(BPT) - You don’t need an expert to tell you: America is hooked on the internet. Just try to think of the last day you didn’t use the web in some way.
But you probably don’t think much about the main way the internet is delivered: through WiFi. It powers your computer at work — as well as the Facebook feed you’re discreetly checking under your desk. At home, it’s the new electricity. Netflix, Hulu, and Pandora rely on it. It powers activities on your smartphone, unless you want to rack up a huge data bill from your carrier. WiFi runs the kids’ Xbox and maybe even your thermostat and security camera — these days, almost every device in the home is thirsty for WiFi.
When you do think about WiFi, it’s usually because it’s not working — and driving you nuts. Before investing in a more expensive internet package or living with buffering videos and router resets, here are three do-it-yourself ways to improve your home WiFi:
Move your router
If you have rooms that don’t have access to the internet — dead zones — first try moving your router to a more central location in the home. Because routers have a limited range, it’s important that your router is in a central area. If you can’t move the router to a different location, try elevating it on a table or shelf to spread the signal more efficiently.
Large metal appliances, like refrigerators, and electronics that emit radio waves, like microwaves, can interfere with your network’s signal. Keeping the router out of places like the kitchen can help bolster the range and speed of your WiFi.
Upgrade to a mesh network
Most households rely on a single router. But with the steep increase in home internet usage, one WiFi router may not be adequate to support all the devices connected to it.
A San Francisco company, eero, was the first to bring a mesh WiFi system into the home. eero — which is about as simple as anything gets in the tech world — works by swapping out your current router, plugging a single eero into your modem, then placing additional eeros throughout the house. The devices work together to create a wireless mesh network that delivers fast, reliable WiFi to every room. Their mesh technology ensures people are getting the same internet speeds they’re paying for throughout the entire home, instead of just near wherever their cable pipe comes in.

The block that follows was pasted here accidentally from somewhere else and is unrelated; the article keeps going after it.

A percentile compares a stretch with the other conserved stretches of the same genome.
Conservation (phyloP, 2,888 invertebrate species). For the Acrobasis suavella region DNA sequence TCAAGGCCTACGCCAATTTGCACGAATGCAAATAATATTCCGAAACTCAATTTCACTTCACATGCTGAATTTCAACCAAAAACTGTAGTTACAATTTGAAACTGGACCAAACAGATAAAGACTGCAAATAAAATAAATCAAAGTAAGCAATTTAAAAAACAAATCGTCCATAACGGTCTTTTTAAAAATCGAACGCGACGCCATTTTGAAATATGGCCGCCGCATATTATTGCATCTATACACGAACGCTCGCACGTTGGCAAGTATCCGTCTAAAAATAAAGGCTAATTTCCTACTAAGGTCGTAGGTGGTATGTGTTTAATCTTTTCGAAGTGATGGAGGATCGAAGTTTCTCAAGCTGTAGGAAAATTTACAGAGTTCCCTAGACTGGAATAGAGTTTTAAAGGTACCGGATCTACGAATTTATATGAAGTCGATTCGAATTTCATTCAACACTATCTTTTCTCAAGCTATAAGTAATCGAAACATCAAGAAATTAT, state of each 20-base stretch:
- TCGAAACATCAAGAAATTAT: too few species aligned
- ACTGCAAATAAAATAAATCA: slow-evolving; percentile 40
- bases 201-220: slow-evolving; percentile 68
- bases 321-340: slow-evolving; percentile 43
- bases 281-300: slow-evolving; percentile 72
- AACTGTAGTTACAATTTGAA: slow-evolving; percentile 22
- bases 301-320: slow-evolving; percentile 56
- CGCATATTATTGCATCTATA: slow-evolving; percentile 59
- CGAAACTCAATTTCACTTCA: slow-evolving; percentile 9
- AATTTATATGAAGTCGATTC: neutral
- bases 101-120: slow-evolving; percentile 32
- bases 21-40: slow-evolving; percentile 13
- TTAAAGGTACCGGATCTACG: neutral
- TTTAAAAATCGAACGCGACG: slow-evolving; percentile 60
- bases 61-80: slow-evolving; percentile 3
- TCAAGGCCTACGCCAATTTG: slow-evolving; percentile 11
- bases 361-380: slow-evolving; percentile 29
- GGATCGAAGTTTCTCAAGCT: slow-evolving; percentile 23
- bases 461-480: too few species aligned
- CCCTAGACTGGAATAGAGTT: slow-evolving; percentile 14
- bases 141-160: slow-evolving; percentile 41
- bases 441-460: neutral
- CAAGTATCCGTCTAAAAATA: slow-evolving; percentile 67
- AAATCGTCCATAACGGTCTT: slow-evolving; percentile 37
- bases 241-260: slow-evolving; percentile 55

eero is quick to set up and makes it easy for people to manage their networks through a smartphone app. The app allows you to monitor your internet network from afar and invite guests to join the network via a text message. Parents can even assign schedules for when devices can access WiFi, making it easy to limit their kids’ internet usage.
Update your modem
An often-overlooked device that may be throttling your WiFi signal is the cable modem, the device that translates the data coming in through your cable pipe into a digital language your router can understand.
Households should update their modems every three to five years. If yours is outdated, it could be impacting the quality of your signal and speed. Many people rent their modem from their internet service provider for $5-10 a month. Purchasing a new, updated modem usually costs $50-100, but you’ll save money on a rental fee while seeing major improvements to your WiFi.
The way we use the internet today has changed and the old ways of WiFi are not keeping pace. Whether it’s moving your router, upgrading to an eero mesh network, or just swapping out your modem, you shouldn’t have to deal with buffering, dead zones, or router resets.